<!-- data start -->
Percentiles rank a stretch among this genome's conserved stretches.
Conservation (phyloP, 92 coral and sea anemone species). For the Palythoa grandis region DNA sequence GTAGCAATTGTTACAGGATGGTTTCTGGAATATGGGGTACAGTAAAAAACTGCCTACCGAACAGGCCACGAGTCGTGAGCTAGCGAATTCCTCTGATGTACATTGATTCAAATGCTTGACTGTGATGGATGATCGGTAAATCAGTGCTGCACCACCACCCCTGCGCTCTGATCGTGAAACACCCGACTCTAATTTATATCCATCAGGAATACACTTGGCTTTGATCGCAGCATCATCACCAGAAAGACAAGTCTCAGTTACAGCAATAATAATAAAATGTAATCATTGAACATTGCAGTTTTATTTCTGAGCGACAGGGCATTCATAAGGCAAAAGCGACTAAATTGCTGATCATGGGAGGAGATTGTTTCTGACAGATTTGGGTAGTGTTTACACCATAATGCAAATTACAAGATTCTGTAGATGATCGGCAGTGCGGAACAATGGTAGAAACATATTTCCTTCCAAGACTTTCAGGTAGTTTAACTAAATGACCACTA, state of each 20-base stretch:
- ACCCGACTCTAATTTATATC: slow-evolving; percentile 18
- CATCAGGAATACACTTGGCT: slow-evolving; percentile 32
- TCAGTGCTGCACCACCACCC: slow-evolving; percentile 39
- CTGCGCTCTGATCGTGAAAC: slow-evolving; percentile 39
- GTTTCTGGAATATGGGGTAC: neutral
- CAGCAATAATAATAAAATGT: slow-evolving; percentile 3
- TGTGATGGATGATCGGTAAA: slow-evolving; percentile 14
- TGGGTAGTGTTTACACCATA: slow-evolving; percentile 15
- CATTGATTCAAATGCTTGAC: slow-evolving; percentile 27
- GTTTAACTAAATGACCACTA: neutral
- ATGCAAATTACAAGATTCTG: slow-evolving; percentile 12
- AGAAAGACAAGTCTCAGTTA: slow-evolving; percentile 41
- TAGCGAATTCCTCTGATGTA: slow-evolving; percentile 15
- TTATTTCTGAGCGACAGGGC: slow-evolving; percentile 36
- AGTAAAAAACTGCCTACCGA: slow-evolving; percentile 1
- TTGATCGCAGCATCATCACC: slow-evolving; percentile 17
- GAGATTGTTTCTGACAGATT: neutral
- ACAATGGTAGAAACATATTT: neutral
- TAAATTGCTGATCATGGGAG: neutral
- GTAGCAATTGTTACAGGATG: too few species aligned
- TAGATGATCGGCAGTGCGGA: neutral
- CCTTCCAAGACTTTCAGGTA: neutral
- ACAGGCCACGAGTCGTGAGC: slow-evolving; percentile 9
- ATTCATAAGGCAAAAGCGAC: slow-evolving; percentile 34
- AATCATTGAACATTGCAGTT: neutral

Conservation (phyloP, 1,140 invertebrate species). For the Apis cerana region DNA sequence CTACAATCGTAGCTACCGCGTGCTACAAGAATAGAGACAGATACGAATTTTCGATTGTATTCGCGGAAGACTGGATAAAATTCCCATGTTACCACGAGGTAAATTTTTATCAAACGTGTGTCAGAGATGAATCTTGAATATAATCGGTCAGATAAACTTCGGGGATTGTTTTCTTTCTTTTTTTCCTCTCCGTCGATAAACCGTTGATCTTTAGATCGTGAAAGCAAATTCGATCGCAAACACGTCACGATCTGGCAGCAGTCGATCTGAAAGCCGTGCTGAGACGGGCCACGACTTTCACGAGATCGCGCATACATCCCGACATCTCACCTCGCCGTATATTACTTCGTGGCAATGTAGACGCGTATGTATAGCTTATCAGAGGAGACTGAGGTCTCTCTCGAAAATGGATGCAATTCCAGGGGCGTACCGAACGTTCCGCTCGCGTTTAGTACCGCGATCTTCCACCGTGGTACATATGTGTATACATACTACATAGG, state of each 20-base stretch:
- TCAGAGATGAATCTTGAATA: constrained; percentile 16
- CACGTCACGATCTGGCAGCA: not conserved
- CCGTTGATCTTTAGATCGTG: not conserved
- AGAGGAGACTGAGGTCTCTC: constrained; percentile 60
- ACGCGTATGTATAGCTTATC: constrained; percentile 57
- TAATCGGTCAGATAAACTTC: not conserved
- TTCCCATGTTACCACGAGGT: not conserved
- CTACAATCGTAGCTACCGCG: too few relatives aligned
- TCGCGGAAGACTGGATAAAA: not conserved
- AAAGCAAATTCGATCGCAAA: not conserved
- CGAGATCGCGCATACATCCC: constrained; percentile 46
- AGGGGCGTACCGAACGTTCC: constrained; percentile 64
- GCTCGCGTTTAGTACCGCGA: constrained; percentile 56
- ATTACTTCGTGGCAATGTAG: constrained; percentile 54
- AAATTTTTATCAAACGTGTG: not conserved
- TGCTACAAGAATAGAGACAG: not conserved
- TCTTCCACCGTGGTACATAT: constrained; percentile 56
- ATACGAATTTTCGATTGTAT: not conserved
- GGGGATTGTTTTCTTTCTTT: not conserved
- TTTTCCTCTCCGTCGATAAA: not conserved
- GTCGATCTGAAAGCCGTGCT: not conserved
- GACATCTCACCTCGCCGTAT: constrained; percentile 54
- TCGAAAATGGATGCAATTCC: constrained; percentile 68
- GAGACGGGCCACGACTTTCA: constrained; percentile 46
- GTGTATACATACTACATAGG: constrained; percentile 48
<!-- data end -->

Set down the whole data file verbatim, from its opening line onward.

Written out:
Percentiles rank a stretch among this genome's conserved stretches.
Conservation (phyloP, 92 coral and sea anemone species). For the Palythoa grandis region DNA sequence GTAGCAATTGTTACAGGATGGTTTCTGGAATATGGGGTACAGTAAAAAACTGCCTACCGAACAGGCCACGAGTCGTGAGCTAGCGAATTCCTCTGATGTACATTGATTCAAATGCTTGACTGTGATGGATGATCGGTAAATCAGTGCTGCACCACCACCCCTGCGCTCTGATCGTGAAACACCCGACTCTAATTTATATCCATCAGGAATACACTTGGCTTTGATCGCAGCATCATCACCAGAAAGACAAGTCTCAGTTACAGCAATAATAATAAAATGTAATCATTGAACATTGCAGTTTTATTTCTGAGCGACAGGGCATTCATAAGGCAAAAGCGACTAAATTGCTGATCATGGGAGGAGATTGTTTCTGACAGATTTGGGTAGTGTTTACACCATAATGCAAATTACAAGATTCTGTAGATGATCGGCAGTGCGGAACAATGGTAGAAACATATTTCCTTCCAAGACTTTCAGGTAGTTTAACTAAATGACCACTA, state of each 20-base stretch:
- ACCCGACTCTAATTTATATC: slow-evolving; percentile 18
- CATCAGGAATACACTTGGCT: slow-evolving; percentile 32
- TCAGTGCTGCACCACCACCC: slow-evolving; percentile 39
- CTGCGCTCTGATCGTGAAAC: slow-evolving; percentile 39
- GTTTCTGGAATATGGGGTAC: neutral
- CAGCAATAATAATAAAATGT: slow-evolving; percentile 3
- TGTGATGGATGATCGGTAAA: slow-evolving; percentile 14
- TGGGTAGTGTTTACACCATA: slow-evolving; percentile 15
- CATTGATTCAAATGCTTGAC: slow-evolving; percentile 27
- GTTTAACTAAATGACCACTA: neutral
- ATGCAAATTACAAGATTCTG: slow-evolving; percentile 12
- AGAAAGACAAGTCTCAGTTA: slow-evolving; percentile 41
- TAGCGAATTCCTCTGATGTA: slow-evolving; percentile 15
- TTATTTCTGAGCGACAGGGC: slow-evolving; percentile 36
- AGTAAAAAACTGCCTACCGA: slow-evolving; percentile 1
- TTGATCGCAGCATCATCACC: slow-evolving; percentile 17
- GAGATTGTTTCTGACAGATT: neutral
- ACAATGGTAGAAACATATTT: neutral
- TAAATTGCTGATCATGGGAG: neutral
- GTAGCAATTGTTACAGGATG: too few species aligned
- TAGATGATCGGCAGTGCGGA: neutral
- CCTTCCAAGACTTTCAGGTA: neutral
- ACAGGCCACGAGTCGTGAGC: slow-evolving; percentile 9
- ATTCATAAGGCAAAAGCGAC: slow-evolving; percentile 34
- AATCATTGAACATTGCAGTT: neutral

Conservation (phyloP, 1,140 invertebrate species). For the Apis cerana region DNA sequence CTACAATCGTAGCTACCGCGTGCTACAAGAATAGAGACAGATACGAATTTTCGATTGTATTCGCGGAAGACTGGATAAAATTCCCATGTTACCACGAGGTAAATTTTTATCAAACGTGTGTCAGAGATGAATCTTGAATATAATCGGTCAGATAAACTTCGGGGATTGTTTTCTTTCTTTTTTTCCTCTCCGTCGATAAACCGTTGATCTTTAGATCGTGAAAGCAAATTCGATCGCAAACACGTCACGATCTGGCAGCAGTCGATCTGAAAGCCGTGCTGAGACGGGCCACGACTTTCACGAGATCGCGCATACATCCCGACATCTCACCTCGCCGTATATTACTTCGTGGCAATGTAGACGCGTATGTATAGCTTATCAGAGGAGACTGAGGTCTCTCTCGAAAATGGATGCAATTCCAGGGGCGTACCGAACGTTCCGCTCGCGTTTAGTACCGCGATCTTCCACCGTGGTACATATGTGTATACATACTACATAGG, state of each 20-base stretch:
- TCAGAGATGAATCTTGAATA: constrained; percentile 16
- CACGTCACGATCTGGCAGCA: not conserved
- CCGTTGATCTTTAGATCGTG: not conserved
- AGAGGAGACTGAGGTCTCTC: constrained; percentile 60
- ACGCGTATGTATAGCTTATC: constrained; percentile 57
- TAATCGGTCAGATAAACTTC: not conserved
- TTCCCATGTTACCACGAGGT: not conserved
- CTACAATCGTAGCTACCGCG: too few relatives aligned
- TCGCGGAAGACTGGATAAAA: not conserved
- AAAGCAAATTCGATCGCAAA: not conserved
- CGAGATCGCGCATACATCCC: constrained; percentile 46
- AGGGGCGTACCGAACGTTCC: constrained; percentile 64
- GCTCGCGTTTAGTACCGCGA: constrained; percentile 56
- ATTACTTCGTGGCAATGTAG: constrained; percentile 54
- AAATTTTTATCAAACGTGTG: not conserved
- TGCTACAAGAATAGAGACAG: not conserved
- TCTTCCACCGTGGTACATAT: constrained; percentile 56
- ATACGAATTTTCGATTGTAT: not conserved
- GGGGATTGTTTTCTTTCTTT: not conserved
- TTTTCCTCTCCGTCGATAAA: not conserved
- GTCGATCTGAAAGCCGTGCT: not conserved
- GACATCTCACCTCGCCGTAT: constrained; percentile 54
- TCGAAAATGGATGCAATTCC: constrained; percentile 68
- GAGACGGGCCACGACTTTCA: constrained; percentile 46
- GTGTATACATACTACATAGG: constrained; percentile 48